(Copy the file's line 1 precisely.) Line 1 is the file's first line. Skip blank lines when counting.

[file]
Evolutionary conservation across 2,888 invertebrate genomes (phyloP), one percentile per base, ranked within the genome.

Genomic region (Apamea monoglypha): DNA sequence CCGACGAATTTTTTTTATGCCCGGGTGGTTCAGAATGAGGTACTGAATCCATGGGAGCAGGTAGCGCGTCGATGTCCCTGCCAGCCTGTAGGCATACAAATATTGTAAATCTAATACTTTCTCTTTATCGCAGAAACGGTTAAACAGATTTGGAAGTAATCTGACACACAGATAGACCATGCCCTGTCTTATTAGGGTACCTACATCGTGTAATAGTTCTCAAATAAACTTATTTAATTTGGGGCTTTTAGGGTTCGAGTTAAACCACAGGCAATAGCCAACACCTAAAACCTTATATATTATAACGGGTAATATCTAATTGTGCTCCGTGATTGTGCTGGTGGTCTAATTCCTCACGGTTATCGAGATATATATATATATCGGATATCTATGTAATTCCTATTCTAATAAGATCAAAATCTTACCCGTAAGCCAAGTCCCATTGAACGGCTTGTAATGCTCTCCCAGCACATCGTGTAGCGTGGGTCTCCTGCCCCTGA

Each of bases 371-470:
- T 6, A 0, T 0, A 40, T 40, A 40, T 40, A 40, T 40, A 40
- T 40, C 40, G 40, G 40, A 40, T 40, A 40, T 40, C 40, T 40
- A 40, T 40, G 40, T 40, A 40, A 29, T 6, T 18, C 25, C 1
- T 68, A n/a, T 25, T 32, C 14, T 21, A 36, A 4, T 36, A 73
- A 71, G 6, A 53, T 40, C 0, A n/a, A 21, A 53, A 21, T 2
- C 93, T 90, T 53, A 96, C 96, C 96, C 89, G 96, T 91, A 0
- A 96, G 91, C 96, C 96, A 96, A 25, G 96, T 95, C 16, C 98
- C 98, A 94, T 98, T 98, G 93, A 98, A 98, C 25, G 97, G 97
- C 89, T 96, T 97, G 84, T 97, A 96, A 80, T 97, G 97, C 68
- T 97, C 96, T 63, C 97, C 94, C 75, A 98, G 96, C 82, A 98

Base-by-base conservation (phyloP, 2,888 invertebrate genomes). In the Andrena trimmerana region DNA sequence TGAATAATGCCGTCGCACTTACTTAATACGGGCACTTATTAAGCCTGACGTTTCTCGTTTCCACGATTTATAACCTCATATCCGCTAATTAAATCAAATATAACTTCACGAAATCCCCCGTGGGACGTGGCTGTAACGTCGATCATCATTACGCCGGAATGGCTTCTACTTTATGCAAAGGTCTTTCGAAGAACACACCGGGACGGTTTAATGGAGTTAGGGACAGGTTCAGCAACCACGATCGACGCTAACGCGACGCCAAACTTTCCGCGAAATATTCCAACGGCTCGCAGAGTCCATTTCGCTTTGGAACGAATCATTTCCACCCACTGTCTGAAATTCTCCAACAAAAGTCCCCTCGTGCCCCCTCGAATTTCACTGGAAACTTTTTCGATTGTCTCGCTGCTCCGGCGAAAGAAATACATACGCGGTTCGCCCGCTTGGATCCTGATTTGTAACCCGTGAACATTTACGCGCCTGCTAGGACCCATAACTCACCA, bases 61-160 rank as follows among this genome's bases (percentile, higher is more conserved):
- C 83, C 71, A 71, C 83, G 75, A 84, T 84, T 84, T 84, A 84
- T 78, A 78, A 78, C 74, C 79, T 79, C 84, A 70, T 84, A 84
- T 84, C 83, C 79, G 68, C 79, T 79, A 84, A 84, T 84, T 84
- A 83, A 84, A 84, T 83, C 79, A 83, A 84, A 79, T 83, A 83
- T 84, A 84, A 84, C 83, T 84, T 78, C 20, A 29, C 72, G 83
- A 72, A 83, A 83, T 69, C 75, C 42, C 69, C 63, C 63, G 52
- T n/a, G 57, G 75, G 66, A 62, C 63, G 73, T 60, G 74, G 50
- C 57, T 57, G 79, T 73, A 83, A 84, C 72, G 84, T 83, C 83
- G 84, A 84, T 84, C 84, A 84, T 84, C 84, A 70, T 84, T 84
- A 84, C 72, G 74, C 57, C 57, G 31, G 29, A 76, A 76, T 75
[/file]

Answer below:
Evolutionary conservation across 2,888 invertebrate genomes (phyloP), one percentile per base, ranked within the genome.